This armor weighed about fifty – sixty pounds. The Pentathlon would be added as well. The Pentathlon included five different events. The events included discus, javelin, jumping, running and wrestling. This event is still included in todays Olympic games. Chariot racing would be one of the equestrian events the ancient Greeks included in the games. There were two and four horse chariot races. According to Plato, the “folk with the battered ears” (Plato) described the athletes who participated in the sport of boxing.
9 6. Pausanias, 5.1-15
Rome and the Eventual End of the Olympic games
The family memorial monument of the Philip II of Macedonia was being constructed at Olympia, and his son, Alexander the Great, witnessed the completion. Philip II and his offspring attributed a huge importance to Olympia. They offered financial help and gifts to the Olympia and were a source of inspiration for the other rich donors, who started doing the same. When the Classical period was near its end, the attitude towards the Games started to diminish, which also reflected the eventual downfall in ancient Greece’s history.10 Where once Zeus was worshipped, winners now placed their coronets at the foot of their benefactor god; and where once all the triumph and success was credited to the help of the deities, now it was ruled and commanded by the athletes in the glory of their personal achievements and successes. The religious importance of the Olympic games begun to decline, and it became more of a world-premiere athletic contest than a religious festival.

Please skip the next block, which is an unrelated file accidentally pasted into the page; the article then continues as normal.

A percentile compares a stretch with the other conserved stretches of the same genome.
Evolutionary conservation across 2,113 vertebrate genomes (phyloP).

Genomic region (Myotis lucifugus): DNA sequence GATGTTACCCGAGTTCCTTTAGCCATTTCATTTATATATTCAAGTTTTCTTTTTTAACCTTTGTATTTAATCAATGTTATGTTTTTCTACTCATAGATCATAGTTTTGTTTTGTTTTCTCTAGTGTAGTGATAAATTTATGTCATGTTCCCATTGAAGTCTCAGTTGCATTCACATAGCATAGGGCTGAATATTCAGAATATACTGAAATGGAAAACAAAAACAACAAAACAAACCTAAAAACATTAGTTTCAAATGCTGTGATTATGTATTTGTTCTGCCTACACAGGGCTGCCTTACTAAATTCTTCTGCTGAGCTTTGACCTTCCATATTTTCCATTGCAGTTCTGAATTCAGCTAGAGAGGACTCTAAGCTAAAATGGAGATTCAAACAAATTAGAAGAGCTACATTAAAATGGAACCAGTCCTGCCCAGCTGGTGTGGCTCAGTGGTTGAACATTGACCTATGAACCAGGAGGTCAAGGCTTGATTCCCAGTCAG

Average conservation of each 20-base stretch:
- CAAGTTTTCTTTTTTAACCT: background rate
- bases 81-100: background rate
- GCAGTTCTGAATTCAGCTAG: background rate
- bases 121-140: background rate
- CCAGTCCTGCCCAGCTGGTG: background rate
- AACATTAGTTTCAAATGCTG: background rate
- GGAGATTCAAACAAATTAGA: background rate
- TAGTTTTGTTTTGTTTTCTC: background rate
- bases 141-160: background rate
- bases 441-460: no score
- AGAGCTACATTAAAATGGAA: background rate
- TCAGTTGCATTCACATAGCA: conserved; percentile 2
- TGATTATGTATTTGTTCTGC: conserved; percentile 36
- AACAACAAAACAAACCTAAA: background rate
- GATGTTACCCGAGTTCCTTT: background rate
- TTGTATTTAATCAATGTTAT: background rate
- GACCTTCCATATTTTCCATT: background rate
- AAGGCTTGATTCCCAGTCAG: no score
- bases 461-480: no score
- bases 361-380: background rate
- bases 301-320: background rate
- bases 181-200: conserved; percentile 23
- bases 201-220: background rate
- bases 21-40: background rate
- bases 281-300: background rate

This era focused mainly on athletes instead of the divine spirits, and it was clear in the construction of facilities at Olympia. It was between the 1st and 3rd centuries that more facilities to assist the athletes were built, which included the development to the athletes’ baths, a “palaistra,” a big practice gym for the track competitors, and a stadium sort of place to help the athletes train and practice for the jumping and combat events. In the earlier years of the 2nd century BC, there begun the Roman intervention in Hellenic affairs, and they end up directly imposing rules on Macedonia and Greece and ending the independence of Greece in 146 BC. Thus, it was the end of the religious Olympics and the fall of Greece.It was the end of Greece, the beginning of the Roman period, and the beginning of the end of the Olympic games. 10.
Reinstatement of the Olympic games
The short renaissance of the ancient Olympic games was marked by the political stability and economic and cultural revival of the Roman occupation. However, the games were no longer holy festivals; they turned into gladiator contests, which were extremely bloody and violent. Later, these games were also acknowledged as “international” under the wide-ranging coverage of the Roman citizenship and were then appreciated and enjoyed by many regions including Egypt. Royal benefaction contributed to the improvement in the location of Olympia, and it befitted that of a Roman showpiece. Comprehensive repairs and modifications were made to the temple of Zeus; many other buildings were also modified according to the new construction trends. Moreover, athletic facilities and new monuments were also dedicated for the holding of Olympic games.
The ancient Olympic games were rich in culture and traditions. The origin of the Olympic games has enthralled and fascinated many students, historians, and archeologists in their quest to uncover the mysteries behind them. Throughout time, the ancient Olympic games have survived wars and natural disasters, they were briefly abolished but brought back to life, and now it is a worldwide-celebrated tradition.
1. ”Ancient Olympic Games”, Olympic.org. 2012. http://www.olympic.org/ancient-olympic-games
2. Olympic-Legacy. Myths &Legends:http://www.pe04.com/olympic/olympia/legends_o.php 3. Pausanias, http://www.theoi.com/Text/Pausanias5A.html#7
6. Vaughan, Valerie. The Origin of the Olympics: Ancient Calendars and the Race Against